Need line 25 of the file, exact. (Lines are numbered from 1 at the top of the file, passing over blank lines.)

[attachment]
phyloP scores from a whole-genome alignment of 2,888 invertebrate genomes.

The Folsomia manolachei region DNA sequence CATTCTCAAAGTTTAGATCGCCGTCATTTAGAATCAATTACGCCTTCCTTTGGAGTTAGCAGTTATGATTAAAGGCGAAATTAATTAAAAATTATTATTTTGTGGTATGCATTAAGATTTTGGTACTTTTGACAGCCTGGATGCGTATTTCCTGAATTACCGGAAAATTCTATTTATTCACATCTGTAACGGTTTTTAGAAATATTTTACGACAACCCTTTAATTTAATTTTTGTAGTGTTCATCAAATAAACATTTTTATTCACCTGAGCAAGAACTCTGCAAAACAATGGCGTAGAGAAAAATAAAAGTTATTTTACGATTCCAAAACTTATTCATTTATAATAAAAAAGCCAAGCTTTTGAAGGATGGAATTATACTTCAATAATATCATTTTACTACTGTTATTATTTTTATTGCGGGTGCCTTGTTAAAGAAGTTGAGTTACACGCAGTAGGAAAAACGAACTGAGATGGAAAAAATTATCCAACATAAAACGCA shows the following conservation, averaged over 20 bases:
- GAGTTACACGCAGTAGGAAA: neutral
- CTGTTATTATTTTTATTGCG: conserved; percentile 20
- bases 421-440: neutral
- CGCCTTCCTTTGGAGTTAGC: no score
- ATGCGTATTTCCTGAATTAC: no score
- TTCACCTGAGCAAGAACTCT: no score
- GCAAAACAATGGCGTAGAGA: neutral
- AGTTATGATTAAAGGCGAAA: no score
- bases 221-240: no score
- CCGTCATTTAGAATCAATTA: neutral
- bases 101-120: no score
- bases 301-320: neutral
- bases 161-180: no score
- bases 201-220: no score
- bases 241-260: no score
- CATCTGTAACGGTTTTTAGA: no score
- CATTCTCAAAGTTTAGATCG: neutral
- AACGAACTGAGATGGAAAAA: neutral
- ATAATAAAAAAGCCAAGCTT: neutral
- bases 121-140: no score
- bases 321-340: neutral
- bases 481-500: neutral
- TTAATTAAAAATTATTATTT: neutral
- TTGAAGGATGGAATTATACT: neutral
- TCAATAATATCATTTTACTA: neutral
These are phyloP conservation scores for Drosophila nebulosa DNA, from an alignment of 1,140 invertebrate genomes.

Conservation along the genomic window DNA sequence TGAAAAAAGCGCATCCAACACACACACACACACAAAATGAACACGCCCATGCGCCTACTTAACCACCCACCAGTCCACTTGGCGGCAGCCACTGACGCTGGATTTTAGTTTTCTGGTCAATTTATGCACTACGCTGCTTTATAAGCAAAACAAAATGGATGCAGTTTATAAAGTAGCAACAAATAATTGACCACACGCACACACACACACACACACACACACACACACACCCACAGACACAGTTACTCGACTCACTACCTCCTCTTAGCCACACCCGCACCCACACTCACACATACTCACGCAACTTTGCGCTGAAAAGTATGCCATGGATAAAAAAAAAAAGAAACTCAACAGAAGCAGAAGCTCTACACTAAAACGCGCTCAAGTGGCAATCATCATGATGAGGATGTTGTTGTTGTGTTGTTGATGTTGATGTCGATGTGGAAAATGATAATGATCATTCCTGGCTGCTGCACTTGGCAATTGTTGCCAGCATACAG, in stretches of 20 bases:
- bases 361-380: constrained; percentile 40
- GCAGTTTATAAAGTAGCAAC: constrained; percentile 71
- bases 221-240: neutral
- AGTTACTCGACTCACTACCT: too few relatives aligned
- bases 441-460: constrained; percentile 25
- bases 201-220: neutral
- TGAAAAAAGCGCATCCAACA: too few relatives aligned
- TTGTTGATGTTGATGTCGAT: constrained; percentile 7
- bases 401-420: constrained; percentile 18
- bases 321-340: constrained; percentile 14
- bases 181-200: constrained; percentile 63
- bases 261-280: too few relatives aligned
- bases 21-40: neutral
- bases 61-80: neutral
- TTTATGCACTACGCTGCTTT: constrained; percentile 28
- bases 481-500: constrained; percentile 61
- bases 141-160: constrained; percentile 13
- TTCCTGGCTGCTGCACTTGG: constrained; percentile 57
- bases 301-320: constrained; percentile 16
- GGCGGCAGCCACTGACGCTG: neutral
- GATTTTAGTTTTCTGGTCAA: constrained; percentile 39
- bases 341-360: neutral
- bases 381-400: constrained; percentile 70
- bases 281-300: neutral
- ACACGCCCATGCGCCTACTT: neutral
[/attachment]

- TTAATTAAAAATTATTATTT: neutral